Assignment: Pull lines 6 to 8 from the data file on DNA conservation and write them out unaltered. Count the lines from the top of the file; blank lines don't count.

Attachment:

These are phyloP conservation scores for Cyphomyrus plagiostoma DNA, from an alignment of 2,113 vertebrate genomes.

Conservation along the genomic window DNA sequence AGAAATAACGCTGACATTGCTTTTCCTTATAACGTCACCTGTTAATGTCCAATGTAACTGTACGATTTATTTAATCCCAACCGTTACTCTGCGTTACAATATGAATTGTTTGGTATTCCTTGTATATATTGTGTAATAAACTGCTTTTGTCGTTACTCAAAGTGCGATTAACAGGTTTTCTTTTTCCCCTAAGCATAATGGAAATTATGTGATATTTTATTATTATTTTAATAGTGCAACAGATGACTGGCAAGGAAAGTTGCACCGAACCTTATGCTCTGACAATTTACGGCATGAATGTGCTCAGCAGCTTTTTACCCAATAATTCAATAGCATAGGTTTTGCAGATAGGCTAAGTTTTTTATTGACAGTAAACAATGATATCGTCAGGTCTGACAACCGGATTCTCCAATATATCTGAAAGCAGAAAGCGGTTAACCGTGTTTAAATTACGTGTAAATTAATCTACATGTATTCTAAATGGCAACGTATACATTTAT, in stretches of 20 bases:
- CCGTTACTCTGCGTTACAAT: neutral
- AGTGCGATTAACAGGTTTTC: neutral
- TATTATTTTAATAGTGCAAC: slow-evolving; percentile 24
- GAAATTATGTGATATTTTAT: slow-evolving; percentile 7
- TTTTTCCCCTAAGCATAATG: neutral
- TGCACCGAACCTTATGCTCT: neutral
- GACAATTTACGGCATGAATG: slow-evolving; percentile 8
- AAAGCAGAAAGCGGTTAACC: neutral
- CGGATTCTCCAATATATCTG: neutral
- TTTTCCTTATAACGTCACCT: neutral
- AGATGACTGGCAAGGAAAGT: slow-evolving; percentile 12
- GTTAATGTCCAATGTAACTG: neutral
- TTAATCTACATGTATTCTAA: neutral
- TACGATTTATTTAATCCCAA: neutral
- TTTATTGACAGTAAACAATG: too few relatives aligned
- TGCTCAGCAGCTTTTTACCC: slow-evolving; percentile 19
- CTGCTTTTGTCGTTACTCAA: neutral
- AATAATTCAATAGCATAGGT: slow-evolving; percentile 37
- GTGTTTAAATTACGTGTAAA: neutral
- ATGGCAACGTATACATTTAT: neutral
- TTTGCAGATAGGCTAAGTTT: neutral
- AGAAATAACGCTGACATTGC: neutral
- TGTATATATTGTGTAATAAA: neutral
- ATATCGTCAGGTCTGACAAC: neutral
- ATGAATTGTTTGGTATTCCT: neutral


- GAAATTATGTGATATTTTAT: slow-evolving; percentile 7
- TTTTTCCCCTAAGCATAATG: neutral
- TGCACCGAACCTTATGCTCT: neutral